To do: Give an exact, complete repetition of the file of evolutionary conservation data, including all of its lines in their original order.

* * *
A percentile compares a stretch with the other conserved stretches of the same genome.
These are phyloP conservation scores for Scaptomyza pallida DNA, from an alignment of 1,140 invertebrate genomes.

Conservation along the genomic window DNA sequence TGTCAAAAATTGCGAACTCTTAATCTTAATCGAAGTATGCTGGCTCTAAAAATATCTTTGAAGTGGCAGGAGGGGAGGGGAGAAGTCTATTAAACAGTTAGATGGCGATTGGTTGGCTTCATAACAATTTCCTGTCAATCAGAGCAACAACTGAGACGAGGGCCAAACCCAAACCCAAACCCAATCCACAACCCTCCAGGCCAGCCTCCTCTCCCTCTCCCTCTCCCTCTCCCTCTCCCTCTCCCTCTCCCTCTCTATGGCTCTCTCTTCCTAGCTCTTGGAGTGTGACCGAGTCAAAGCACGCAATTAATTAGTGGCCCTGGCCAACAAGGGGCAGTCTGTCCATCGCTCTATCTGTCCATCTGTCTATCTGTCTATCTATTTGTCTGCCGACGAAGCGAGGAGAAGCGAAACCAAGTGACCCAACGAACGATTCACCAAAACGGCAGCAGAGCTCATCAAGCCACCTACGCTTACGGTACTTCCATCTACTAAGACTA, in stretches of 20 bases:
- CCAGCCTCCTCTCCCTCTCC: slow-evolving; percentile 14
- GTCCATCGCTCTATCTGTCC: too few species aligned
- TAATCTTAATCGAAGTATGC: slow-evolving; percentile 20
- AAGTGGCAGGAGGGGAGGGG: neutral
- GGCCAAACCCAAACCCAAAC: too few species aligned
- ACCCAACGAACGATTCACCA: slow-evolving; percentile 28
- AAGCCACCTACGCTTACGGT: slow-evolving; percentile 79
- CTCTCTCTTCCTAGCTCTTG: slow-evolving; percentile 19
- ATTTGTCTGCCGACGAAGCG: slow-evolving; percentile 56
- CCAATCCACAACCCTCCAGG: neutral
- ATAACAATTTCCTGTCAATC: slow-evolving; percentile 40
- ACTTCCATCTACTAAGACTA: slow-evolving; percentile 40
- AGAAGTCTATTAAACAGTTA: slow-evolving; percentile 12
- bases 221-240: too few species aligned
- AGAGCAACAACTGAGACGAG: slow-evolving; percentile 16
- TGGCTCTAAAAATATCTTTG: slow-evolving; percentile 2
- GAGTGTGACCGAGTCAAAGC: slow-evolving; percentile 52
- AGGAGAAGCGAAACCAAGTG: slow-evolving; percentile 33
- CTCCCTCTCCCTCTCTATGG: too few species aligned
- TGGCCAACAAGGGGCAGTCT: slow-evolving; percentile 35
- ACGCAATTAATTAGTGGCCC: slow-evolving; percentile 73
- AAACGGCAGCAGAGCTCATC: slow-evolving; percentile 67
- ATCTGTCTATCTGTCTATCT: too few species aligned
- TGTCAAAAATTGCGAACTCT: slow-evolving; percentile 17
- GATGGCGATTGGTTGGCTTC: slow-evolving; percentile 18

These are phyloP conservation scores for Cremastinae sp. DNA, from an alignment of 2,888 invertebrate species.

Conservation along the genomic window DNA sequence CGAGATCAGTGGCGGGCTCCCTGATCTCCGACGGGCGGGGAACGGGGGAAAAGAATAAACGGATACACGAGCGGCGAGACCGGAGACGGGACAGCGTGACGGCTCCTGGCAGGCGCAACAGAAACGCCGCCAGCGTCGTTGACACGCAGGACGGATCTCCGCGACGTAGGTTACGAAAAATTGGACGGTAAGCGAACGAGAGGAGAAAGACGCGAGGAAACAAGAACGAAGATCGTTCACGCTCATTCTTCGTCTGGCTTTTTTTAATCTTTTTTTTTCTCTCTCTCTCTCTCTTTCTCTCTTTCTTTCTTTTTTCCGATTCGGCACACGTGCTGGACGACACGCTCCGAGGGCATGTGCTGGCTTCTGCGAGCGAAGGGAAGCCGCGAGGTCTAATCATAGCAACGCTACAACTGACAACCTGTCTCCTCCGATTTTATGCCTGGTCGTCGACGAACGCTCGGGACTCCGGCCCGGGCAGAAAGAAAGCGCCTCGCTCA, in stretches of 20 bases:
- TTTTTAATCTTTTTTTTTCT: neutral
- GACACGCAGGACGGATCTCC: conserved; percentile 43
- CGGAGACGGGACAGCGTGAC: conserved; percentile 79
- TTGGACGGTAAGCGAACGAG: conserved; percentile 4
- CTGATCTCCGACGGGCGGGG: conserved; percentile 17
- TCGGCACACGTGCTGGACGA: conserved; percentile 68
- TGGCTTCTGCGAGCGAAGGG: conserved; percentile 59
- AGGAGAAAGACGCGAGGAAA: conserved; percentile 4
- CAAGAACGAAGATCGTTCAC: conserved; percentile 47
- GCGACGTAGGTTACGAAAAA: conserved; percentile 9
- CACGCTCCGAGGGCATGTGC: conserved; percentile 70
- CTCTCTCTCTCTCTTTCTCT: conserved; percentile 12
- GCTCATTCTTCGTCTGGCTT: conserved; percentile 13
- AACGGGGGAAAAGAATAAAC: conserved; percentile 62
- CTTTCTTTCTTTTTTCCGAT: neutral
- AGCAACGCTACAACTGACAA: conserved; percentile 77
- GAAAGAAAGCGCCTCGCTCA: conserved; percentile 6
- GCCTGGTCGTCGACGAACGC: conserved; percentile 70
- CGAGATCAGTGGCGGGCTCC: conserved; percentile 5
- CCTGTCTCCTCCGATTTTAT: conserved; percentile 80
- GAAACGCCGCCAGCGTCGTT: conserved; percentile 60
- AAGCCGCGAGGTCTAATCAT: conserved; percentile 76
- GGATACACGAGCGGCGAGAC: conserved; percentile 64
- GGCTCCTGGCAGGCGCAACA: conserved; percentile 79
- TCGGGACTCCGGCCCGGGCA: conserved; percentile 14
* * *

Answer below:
A percentile compares a stretch with the other conserved stretches of the same genome.
These are phyloP conservation scores for Scaptomyza pallida DNA, from an alignment of 1,140 invertebrate genomes.

Conservation along the genomic window DNA sequence TGTCAAAAATTGCGAACTCTTAATCTTAATCGAAGTATGCTGGCTCTAAAAATATCTTTGAAGTGGCAGGAGGGGAGGGGAGAAGTCTATTAAACAGTTAGATGGCGATTGGTTGGCTTCATAACAATTTCCTGTCAATCAGAGCAACAACTGAGACGAGGGCCAAACCCAAACCCAAACCCAATCCACAACCCTCCAGGCCAGCCTCCTCTCCCTCTCCCTCTCCCTCTCCCTCTCCCTCTCCCTCTCCCTCTCTATGGCTCTCTCTTCCTAGCTCTTGGAGTGTGACCGAGTCAAAGCACGCAATTAATTAGTGGCCCTGGCCAACAAGGGGCAGTCTGTCCATCGCTCTATCTGTCCATCTGTCTATCTGTCTATCTATTTGTCTGCCGACGAAGCGAGGAGAAGCGAAACCAAGTGACCCAACGAACGATTCACCAAAACGGCAGCAGAGCTCATCAAGCCACCTACGCTTACGGTACTTCCATCTACTAAGACTA, in stretches of 20 bases:
- CCAGCCTCCTCTCCCTCTCC: slow-evolving; percentile 14
- GTCCATCGCTCTATCTGTCC: too few species aligned
- TAATCTTAATCGAAGTATGC: slow-evolving; percentile 20
- AAGTGGCAGGAGGGGAGGGG: neutral
- GGCCAAACCCAAACCCAAAC: too few species aligned
- ACCCAACGAACGATTCACCA: slow-evolving; percentile 28
- AAGCCACCTACGCTTACGGT: slow-evolving; percentile 79
- CTCTCTCTTCCTAGCTCTTG: slow-evolving; percentile 19
- ATTTGTCTGCCGACGAAGCG: slow-evolving; percentile 56
- CCAATCCACAACCCTCCAGG: neutral
- ATAACAATTTCCTGTCAATC: slow-evolving; percentile 40
- ACTTCCATCTACTAAGACTA: slow-evolving; percentile 40
- AGAAGTCTATTAAACAGTTA: slow-evolving; percentile 12
- bases 221-240: too few species aligned
- AGAGCAACAACTGAGACGAG: slow-evolving; percentile 16
- TGGCTCTAAAAATATCTTTG: slow-evolving; percentile 2
- GAGTGTGACCGAGTCAAAGC: slow-evolving; percentile 52
- AGGAGAAGCGAAACCAAGTG: slow-evolving; percentile 33
- CTCCCTCTCCCTCTCTATGG: too few species aligned
- TGGCCAACAAGGGGCAGTCT: slow-evolving; percentile 35
- ACGCAATTAATTAGTGGCCC: slow-evolving; percentile 73
- AAACGGCAGCAGAGCTCATC: slow-evolving; percentile 67
- ATCTGTCTATCTGTCTATCT: too few species aligned
- TGTCAAAAATTGCGAACTCT: slow-evolving; percentile 17
- GATGGCGATTGGTTGGCTTC: slow-evolving; percentile 18

These are phyloP conservation scores for Cremastinae sp. DNA, from an alignment of 2,888 invertebrate species.

Conservation along the genomic window DNA sequence CGAGATCAGTGGCGGGCTCCCTGATCTCCGACGGGCGGGGAACGGGGGAAAAGAATAAACGGATACACGAGCGGCGAGACCGGAGACGGGACAGCGTGACGGCTCCTGGCAGGCGCAACAGAAACGCCGCCAGCGTCGTTGACACGCAGGACGGATCTCCGCGACGTAGGTTACGAAAAATTGGACGGTAAGCGAACGAGAGGAGAAAGACGCGAGGAAACAAGAACGAAGATCGTTCACGCTCATTCTTCGTCTGGCTTTTTTTAATCTTTTTTTTTCTCTCTCTCTCTCTCTTTCTCTCTTTCTTTCTTTTTTCCGATTCGGCACACGTGCTGGACGACACGCTCCGAGGGCATGTGCTGGCTTCTGCGAGCGAAGGGAAGCCGCGAGGTCTAATCATAGCAACGCTACAACTGACAACCTGTCTCCTCCGATTTTATGCCTGGTCGTCGACGAACGCTCGGGACTCCGGCCCGGGCAGAAAGAAAGCGCCTCGCTCA, in stretches of 20 bases:
- TTTTTAATCTTTTTTTTTCT: neutral
- GACACGCAGGACGGATCTCC: conserved; percentile 43
- CGGAGACGGGACAGCGTGAC: conserved; percentile 79
- TTGGACGGTAAGCGAACGAG: conserved; percentile 4
- CTGATCTCCGACGGGCGGGG: conserved; percentile 17
- TCGGCACACGTGCTGGACGA: conserved; percentile 68
- TGGCTTCTGCGAGCGAAGGG: conserved; percentile 59
- AGGAGAAAGACGCGAGGAAA: conserved; percentile 4
- CAAGAACGAAGATCGTTCAC: conserved; percentile 47
- GCGACGTAGGTTACGAAAAA: conserved; percentile 9
- CACGCTCCGAGGGCATGTGC: conserved; percentile 70
- CTCTCTCTCTCTCTTTCTCT: conserved; percentile 12
- GCTCATTCTTCGTCTGGCTT: conserved; percentile 13
- AACGGGGGAAAAGAATAAAC: conserved; percentile 62
- CTTTCTTTCTTTTTTCCGAT: neutral
- AGCAACGCTACAACTGACAA: conserved; percentile 77
- GAAAGAAAGCGCCTCGCTCA: conserved; percentile 6
- GCCTGGTCGTCGACGAACGC: conserved; percentile 70
- CGAGATCAGTGGCGGGCTCC: conserved; percentile 5
- CCTGTCTCCTCCGATTTTAT: conserved; percentile 80
- GAAACGCCGCCAGCGTCGTT: conserved; percentile 60
- AAGCCGCGAGGTCTAATCAT: conserved; percentile 76
- GGATACACGAGCGGCGAGAC: conserved; percentile 64
- GGCTCCTGGCAGGCGCAACA: conserved; percentile 79
- TCGGGACTCCGGCCCGGGCA: conserved; percentile 14